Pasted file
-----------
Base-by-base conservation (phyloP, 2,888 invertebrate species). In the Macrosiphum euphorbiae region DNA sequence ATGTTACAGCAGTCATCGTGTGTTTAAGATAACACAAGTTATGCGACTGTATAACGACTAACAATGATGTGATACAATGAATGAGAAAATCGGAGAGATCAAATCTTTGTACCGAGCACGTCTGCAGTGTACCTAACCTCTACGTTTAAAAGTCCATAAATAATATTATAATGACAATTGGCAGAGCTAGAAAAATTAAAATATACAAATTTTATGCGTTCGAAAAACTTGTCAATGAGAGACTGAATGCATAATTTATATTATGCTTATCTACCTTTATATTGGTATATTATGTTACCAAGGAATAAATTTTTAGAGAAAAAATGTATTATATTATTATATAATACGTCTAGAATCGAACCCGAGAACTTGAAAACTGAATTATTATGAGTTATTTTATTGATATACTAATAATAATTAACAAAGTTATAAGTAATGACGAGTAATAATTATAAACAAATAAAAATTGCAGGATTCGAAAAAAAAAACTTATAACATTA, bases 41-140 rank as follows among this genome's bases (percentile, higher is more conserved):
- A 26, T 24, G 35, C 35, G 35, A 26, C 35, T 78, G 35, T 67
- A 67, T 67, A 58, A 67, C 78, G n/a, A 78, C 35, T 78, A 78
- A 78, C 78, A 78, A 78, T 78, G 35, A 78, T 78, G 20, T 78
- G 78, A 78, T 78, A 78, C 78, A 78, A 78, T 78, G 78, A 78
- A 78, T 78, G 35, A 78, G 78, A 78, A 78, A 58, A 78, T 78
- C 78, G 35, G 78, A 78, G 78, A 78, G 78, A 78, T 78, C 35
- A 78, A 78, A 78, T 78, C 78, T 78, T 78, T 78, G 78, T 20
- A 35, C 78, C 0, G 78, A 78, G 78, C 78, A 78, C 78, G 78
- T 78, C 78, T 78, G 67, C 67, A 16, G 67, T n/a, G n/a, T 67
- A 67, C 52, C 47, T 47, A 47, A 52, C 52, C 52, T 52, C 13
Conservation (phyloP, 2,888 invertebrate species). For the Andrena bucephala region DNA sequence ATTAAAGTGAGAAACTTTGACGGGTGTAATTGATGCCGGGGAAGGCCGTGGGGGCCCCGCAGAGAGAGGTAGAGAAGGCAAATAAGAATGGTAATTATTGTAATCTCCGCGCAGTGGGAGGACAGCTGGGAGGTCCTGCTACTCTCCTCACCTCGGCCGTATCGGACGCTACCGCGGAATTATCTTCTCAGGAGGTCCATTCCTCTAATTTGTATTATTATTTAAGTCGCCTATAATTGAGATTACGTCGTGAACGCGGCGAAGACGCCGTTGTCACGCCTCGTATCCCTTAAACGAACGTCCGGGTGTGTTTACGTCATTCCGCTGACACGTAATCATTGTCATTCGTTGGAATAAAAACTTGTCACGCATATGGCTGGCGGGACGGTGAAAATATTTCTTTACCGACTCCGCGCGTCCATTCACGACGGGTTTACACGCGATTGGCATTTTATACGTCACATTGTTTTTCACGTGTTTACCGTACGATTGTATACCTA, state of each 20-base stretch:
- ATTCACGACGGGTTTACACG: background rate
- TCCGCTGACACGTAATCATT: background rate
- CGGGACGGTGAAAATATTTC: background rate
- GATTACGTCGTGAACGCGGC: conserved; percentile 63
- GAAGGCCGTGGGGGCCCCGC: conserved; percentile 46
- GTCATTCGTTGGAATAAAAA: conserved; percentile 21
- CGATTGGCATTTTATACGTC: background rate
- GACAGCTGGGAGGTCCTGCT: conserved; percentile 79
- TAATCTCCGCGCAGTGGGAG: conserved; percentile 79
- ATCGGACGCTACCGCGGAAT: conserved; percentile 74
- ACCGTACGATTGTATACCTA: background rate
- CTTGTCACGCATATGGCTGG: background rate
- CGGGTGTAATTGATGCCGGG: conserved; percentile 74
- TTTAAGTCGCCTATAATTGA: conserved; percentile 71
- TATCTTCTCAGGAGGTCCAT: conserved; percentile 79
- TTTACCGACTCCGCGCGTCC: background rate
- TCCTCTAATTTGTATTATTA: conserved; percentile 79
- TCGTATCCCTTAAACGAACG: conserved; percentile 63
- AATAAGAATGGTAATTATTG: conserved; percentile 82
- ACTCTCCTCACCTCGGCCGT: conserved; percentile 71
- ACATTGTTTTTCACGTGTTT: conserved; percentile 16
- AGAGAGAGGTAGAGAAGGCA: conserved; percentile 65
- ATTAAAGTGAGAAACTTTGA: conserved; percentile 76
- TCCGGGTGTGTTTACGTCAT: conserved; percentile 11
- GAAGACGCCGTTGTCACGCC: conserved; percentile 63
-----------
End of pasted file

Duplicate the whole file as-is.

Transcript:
Base-by-base conservation (phyloP, 2,888 invertebrate species). In the Macrosiphum euphorbiae region DNA sequence ATGTTACAGCAGTCATCGTGTGTTTAAGATAACACAAGTTATGCGACTGTATAACGACTAACAATGATGTGATACAATGAATGAGAAAATCGGAGAGATCAAATCTTTGTACCGAGCACGTCTGCAGTGTACCTAACCTCTACGTTTAAAAGTCCATAAATAATATTATAATGACAATTGGCAGAGCTAGAAAAATTAAAATATACAAATTTTATGCGTTCGAAAAACTTGTCAATGAGAGACTGAATGCATAATTTATATTATGCTTATCTACCTTTATATTGGTATATTATGTTACCAAGGAATAAATTTTTAGAGAAAAAATGTATTATATTATTATATAATACGTCTAGAATCGAACCCGAGAACTTGAAAACTGAATTATTATGAGTTATTTTATTGATATACTAATAATAATTAACAAAGTTATAAGTAATGACGAGTAATAATTATAAACAAATAAAAATTGCAGGATTCGAAAAAAAAAACTTATAACATTA, bases 41-140 rank as follows among this genome's bases (percentile, higher is more conserved):
- A 26, T 24, G 35, C 35, G 35, A 26, C 35, T 78, G 35, T 67
- A 67, T 67, A 58, A 67, C 78, G n/a, A 78, C 35, T 78, A 78
- A 78, C 78, A 78, A 78, T 78, G 35, A 78, T 78, G 20, T 78
- G 78, A 78, T 78, A 78, C 78, A 78, A 78, T 78, G 78, A 78
- A 78, T 78, G 35, A 78, G 78, A 78, A 78, A 58, A 78, T 78
- C 78, G 35, G 78, A 78, G 78, A 78, G 78, A 78, T 78, C 35
- A 78, A 78, A 78, T 78, C 78, T 78, T 78, T 78, G 78, T 20
- A 35, C 78, C 0, G 78, A 78, G 78, C 78, A 78, C 78, G 78
- T 78, C 78, T 78, G 67, C 67, A 16, G 67, T n/a, G n/a, T 67
- A 67, C 52, C 47, T 47, A 47, A 52, C 52, C 52, T 52, C 13
Conservation (phyloP, 2,888 invertebrate species). For the Andrena bucephala region DNA sequence ATTAAAGTGAGAAACTTTGACGGGTGTAATTGATGCCGGGGAAGGCCGTGGGGGCCCCGCAGAGAGAGGTAGAGAAGGCAAATAAGAATGGTAATTATTGTAATCTCCGCGCAGTGGGAGGACAGCTGGGAGGTCCTGCTACTCTCCTCACCTCGGCCGTATCGGACGCTACCGCGGAATTATCTTCTCAGGAGGTCCATTCCTCTAATTTGTATTATTATTTAAGTCGCCTATAATTGAGATTACGTCGTGAACGCGGCGAAGACGCCGTTGTCACGCCTCGTATCCCTTAAACGAACGTCCGGGTGTGTTTACGTCATTCCGCTGACACGTAATCATTGTCATTCGTTGGAATAAAAACTTGTCACGCATATGGCTGGCGGGACGGTGAAAATATTTCTTTACCGACTCCGCGCGTCCATTCACGACGGGTTTACACGCGATTGGCATTTTATACGTCACATTGTTTTTCACGTGTTTACCGTACGATTGTATACCTA, state of each 20-base stretch:
- ATTCACGACGGGTTTACACG: background rate
- TCCGCTGACACGTAATCATT: background rate
- CGGGACGGTGAAAATATTTC: background rate
- GATTACGTCGTGAACGCGGC: conserved; percentile 63
- GAAGGCCGTGGGGGCCCCGC: conserved; percentile 46
- GTCATTCGTTGGAATAAAAA: conserved; percentile 21
- CGATTGGCATTTTATACGTC: background rate
- GACAGCTGGGAGGTCCTGCT: conserved; percentile 79
- TAATCTCCGCGCAGTGGGAG: conserved; percentile 79
- ATCGGACGCTACCGCGGAAT: conserved; percentile 74
- ACCGTACGATTGTATACCTA: background rate
- CTTGTCACGCATATGGCTGG: background rate
- CGGGTGTAATTGATGCCGGG: conserved; percentile 74
- TTTAAGTCGCCTATAATTGA: conserved; percentile 71
- TATCTTCTCAGGAGGTCCAT: conserved; percentile 79
- TTTACCGACTCCGCGCGTCC: background rate
- TCCTCTAATTTGTATTATTA: conserved; percentile 79
- TCGTATCCCTTAAACGAACG: conserved; percentile 63
- AATAAGAATGGTAATTATTG: conserved; percentile 82
- ACTCTCCTCACCTCGGCCGT: conserved; percentile 71
- ACATTGTTTTTCACGTGTTT: conserved; percentile 16
- AGAGAGAGGTAGAGAAGGCA: conserved; percentile 65
- ATTAAAGTGAGAAACTTTGA: conserved; percentile 76
- TCCGGGTGTGTTTACGTCAT: conserved; percentile 11
- GAAGACGCCGTTGTCACGCC: conserved; percentile 63